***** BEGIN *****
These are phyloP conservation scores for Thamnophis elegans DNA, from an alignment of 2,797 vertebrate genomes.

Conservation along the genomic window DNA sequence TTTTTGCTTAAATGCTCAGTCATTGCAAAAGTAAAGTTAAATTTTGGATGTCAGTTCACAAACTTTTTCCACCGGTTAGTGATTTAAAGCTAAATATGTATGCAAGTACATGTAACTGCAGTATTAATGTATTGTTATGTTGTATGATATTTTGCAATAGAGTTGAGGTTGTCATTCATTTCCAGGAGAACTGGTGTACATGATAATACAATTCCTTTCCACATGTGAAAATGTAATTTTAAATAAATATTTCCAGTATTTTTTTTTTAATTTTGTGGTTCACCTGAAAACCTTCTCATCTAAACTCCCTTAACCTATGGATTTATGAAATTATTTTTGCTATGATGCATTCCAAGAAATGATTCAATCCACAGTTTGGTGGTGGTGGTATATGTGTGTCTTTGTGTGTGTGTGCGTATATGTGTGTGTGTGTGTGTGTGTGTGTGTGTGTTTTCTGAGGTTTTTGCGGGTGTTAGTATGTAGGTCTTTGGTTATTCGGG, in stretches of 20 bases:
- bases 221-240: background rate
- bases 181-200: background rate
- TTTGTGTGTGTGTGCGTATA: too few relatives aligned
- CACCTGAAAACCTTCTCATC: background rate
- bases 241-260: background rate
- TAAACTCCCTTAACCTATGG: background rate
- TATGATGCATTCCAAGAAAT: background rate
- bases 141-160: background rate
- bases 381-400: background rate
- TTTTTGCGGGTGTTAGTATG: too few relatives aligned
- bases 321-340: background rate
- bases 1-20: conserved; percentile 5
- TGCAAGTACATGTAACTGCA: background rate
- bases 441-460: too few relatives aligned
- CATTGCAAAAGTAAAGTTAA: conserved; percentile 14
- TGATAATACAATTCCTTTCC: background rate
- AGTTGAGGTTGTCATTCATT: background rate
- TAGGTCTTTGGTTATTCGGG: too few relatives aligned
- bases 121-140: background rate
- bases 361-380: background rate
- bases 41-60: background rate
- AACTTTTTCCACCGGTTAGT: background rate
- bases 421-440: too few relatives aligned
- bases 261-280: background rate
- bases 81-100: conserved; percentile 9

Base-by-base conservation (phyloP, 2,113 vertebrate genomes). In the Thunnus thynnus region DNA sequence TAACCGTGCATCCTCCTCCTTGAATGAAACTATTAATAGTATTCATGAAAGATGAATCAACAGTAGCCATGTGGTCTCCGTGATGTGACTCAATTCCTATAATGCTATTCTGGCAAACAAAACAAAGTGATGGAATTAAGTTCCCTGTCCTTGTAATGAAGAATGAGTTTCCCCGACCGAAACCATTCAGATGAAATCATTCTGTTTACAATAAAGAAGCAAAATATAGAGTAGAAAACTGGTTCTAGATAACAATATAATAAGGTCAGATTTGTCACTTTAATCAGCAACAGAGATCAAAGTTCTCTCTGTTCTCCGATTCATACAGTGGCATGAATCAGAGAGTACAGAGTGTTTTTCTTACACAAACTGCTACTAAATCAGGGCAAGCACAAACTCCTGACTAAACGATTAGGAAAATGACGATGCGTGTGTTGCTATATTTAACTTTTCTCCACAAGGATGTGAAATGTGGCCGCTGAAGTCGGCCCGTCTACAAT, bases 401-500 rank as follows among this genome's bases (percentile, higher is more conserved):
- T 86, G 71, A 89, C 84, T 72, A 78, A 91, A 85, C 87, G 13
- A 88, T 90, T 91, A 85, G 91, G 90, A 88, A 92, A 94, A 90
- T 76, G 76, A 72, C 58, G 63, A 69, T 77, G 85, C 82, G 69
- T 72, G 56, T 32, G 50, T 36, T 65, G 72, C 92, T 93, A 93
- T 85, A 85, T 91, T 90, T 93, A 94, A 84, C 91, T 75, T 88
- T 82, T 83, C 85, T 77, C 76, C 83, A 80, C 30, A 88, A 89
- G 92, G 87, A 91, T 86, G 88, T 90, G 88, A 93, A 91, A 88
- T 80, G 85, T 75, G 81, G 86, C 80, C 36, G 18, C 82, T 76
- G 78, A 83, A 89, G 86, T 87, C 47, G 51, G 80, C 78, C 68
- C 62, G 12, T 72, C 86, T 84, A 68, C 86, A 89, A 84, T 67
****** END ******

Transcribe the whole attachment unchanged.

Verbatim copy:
These are phyloP conservation scores for Thamnophis elegans DNA, from an alignment of 2,797 vertebrate genomes.

Conservation along the genomic window DNA sequence TTTTTGCTTAAATGCTCAGTCATTGCAAAAGTAAAGTTAAATTTTGGATGTCAGTTCACAAACTTTTTCCACCGGTTAGTGATTTAAAGCTAAATATGTATGCAAGTACATGTAACTGCAGTATTAATGTATTGTTATGTTGTATGATATTTTGCAATAGAGTTGAGGTTGTCATTCATTTCCAGGAGAACTGGTGTACATGATAATACAATTCCTTTCCACATGTGAAAATGTAATTTTAAATAAATATTTCCAGTATTTTTTTTTTAATTTTGTGGTTCACCTGAAAACCTTCTCATCTAAACTCCCTTAACCTATGGATTTATGAAATTATTTTTGCTATGATGCATTCCAAGAAATGATTCAATCCACAGTTTGGTGGTGGTGGTATATGTGTGTCTTTGTGTGTGTGTGCGTATATGTGTGTGTGTGTGTGTGTGTGTGTGTGTGTTTTCTGAGGTTTTTGCGGGTGTTAGTATGTAGGTCTTTGGTTATTCGGG, in stretches of 20 bases:
- bases 221-240: background rate
- bases 181-200: background rate
- TTTGTGTGTGTGTGCGTATA: too few relatives aligned
- CACCTGAAAACCTTCTCATC: background rate
- bases 241-260: background rate
- TAAACTCCCTTAACCTATGG: background rate
- TATGATGCATTCCAAGAAAT: background rate
- bases 141-160: background rate
- bases 381-400: background rate
- TTTTTGCGGGTGTTAGTATG: too few relatives aligned
- bases 321-340: background rate
- bases 1-20: conserved; percentile 5
- TGCAAGTACATGTAACTGCA: background rate
- bases 441-460: too few relatives aligned
- CATTGCAAAAGTAAAGTTAA: conserved; percentile 14
- TGATAATACAATTCCTTTCC: background rate
- AGTTGAGGTTGTCATTCATT: background rate
- TAGGTCTTTGGTTATTCGGG: too few relatives aligned
- bases 121-140: background rate
- bases 361-380: background rate
- bases 41-60: background rate
- AACTTTTTCCACCGGTTAGT: background rate
- bases 421-440: too few relatives aligned
- bases 261-280: background rate
- bases 81-100: conserved; percentile 9

Base-by-base conservation (phyloP, 2,113 vertebrate genomes). In the Thunnus thynnus region DNA sequence TAACCGTGCATCCTCCTCCTTGAATGAAACTATTAATAGTATTCATGAAAGATGAATCAACAGTAGCCATGTGGTCTCCGTGATGTGACTCAATTCCTATAATGCTATTCTGGCAAACAAAACAAAGTGATGGAATTAAGTTCCCTGTCCTTGTAATGAAGAATGAGTTTCCCCGACCGAAACCATTCAGATGAAATCATTCTGTTTACAATAAAGAAGCAAAATATAGAGTAGAAAACTGGTTCTAGATAACAATATAATAAGGTCAGATTTGTCACTTTAATCAGCAACAGAGATCAAAGTTCTCTCTGTTCTCCGATTCATACAGTGGCATGAATCAGAGAGTACAGAGTGTTTTTCTTACACAAACTGCTACTAAATCAGGGCAAGCACAAACTCCTGACTAAACGATTAGGAAAATGACGATGCGTGTGTTGCTATATTTAACTTTTCTCCACAAGGATGTGAAATGTGGCCGCTGAAGTCGGCCCGTCTACAAT, bases 401-500 rank as follows among this genome's bases (percentile, higher is more conserved):
- T 86, G 71, A 89, C 84, T 72, A 78, A 91, A 85, C 87, G 13
- A 88, T 90, T 91, A 85, G 91, G 90, A 88, A 92, A 94, A 90
- T 76, G 76, A 72, C 58, G 63, A 69, T 77, G 85, C 82, G 69
- T 72, G 56, T 32, G 50, T 36, T 65, G 72, C 92, T 93, A 93
- T 85, A 85, T 91, T 90, T 93, A 94, A 84, C 91, T 75, T 88
- T 82, T 83, C 85, T 77, C 76, C 83, A 80, C 30, A 88, A 89
- G 92, G 87, A 91, T 86, G 88, T 90, G 88, A 93, A 91, A 88
- T 80, G 85, T 75, G 81, G 86, C 80, C 36, G 18, C 82, T 76
- G 78, A 83, A 89, G 86, T 87, C 47, G 51, G 80, C 78, C 68
- C 62, G 12, T 72, C 86, T 84, A 68, C 86, A 89, A 84, T 67